“The family I buy from originally provided hair for wigs for all the royals in Europe,” she says. “Their hair is 10 times more expensive than the cheapest hair on the market.”
Martens-Tomas has a stock of hair in different shades and lengths at her Denver location, and she custom-blends each microtress to match the desired color. “When a client comes in for our initial visit, I will clip a sample of the hair and bring it in to the lab,” she says. “We’ll add a few strands of light or a few strands of dark to get the shade right. We don’t dye the hair. If someone wants waist-length blond hair, I might have to wait a couple of months to get it. It’s not a commodity that’s sitting on a shelf, waiting to be purchased.”
Fran Carollo of Steamboat Springs, Colorado, is one such customer. At 53, she has waist-length flaxen hair that’s composed largely of Martens-Tomas microtresses. “Mahri’s like the Ferrari of the hair world,” Carollo says, explaining how she justifies the expense. “The way I see it, I’m saving money on a lot of things, like clothes and bags. I used to think that if I bought a nice outfit, I’d feel better; now the clothes aren’t that important because I have great hair. I’ve been her client for eight years, and I’m a much happier person.”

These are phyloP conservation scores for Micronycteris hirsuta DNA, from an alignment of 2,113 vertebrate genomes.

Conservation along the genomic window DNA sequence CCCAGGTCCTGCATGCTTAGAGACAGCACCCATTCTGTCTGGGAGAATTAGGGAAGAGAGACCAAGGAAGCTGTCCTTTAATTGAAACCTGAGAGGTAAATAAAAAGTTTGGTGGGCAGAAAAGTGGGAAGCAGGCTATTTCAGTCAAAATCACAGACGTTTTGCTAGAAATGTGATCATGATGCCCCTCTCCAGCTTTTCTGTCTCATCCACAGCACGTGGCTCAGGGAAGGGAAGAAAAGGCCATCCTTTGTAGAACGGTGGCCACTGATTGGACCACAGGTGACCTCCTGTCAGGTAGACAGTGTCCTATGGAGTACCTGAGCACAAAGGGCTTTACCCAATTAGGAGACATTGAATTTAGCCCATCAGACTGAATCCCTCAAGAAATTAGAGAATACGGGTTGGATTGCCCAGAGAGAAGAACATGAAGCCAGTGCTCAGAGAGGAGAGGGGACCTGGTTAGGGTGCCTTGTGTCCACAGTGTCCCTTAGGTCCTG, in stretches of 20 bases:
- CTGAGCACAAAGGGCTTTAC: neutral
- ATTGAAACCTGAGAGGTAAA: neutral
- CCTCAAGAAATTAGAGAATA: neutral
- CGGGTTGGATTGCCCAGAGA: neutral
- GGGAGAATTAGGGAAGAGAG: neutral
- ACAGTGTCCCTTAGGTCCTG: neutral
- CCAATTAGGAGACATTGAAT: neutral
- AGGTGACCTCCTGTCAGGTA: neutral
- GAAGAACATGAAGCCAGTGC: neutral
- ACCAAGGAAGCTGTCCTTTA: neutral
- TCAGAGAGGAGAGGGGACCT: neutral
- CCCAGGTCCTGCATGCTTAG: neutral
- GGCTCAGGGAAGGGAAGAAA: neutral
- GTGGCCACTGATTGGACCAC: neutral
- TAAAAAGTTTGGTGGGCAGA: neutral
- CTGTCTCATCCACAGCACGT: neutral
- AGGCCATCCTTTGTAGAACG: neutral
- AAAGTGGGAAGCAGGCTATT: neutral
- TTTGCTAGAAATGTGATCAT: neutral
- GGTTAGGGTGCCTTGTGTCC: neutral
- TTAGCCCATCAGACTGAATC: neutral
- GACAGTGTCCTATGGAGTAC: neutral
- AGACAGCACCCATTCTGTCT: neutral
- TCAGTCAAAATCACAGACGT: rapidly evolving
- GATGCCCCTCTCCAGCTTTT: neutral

As the offense against aging ramps up its weaponry, with remedies for everything from sagging jowls to sinewy hands, augmented hair may be the final frontier. And extensions, in the right hands, may eventually lose their stigma as the favorite accessory of Hollywood wannabes.
“I do a few things, like Botox,” says Martens-Tomas. “But I think that the thing that makes me look the most youthful is my hair. When my grandmother was my age, it didn’t matter what her face looked like because she had her hair back in a bun and she sat in a rocking chair. Great hair just makes me feel more vibrant. I’m out there thinking I’m young.”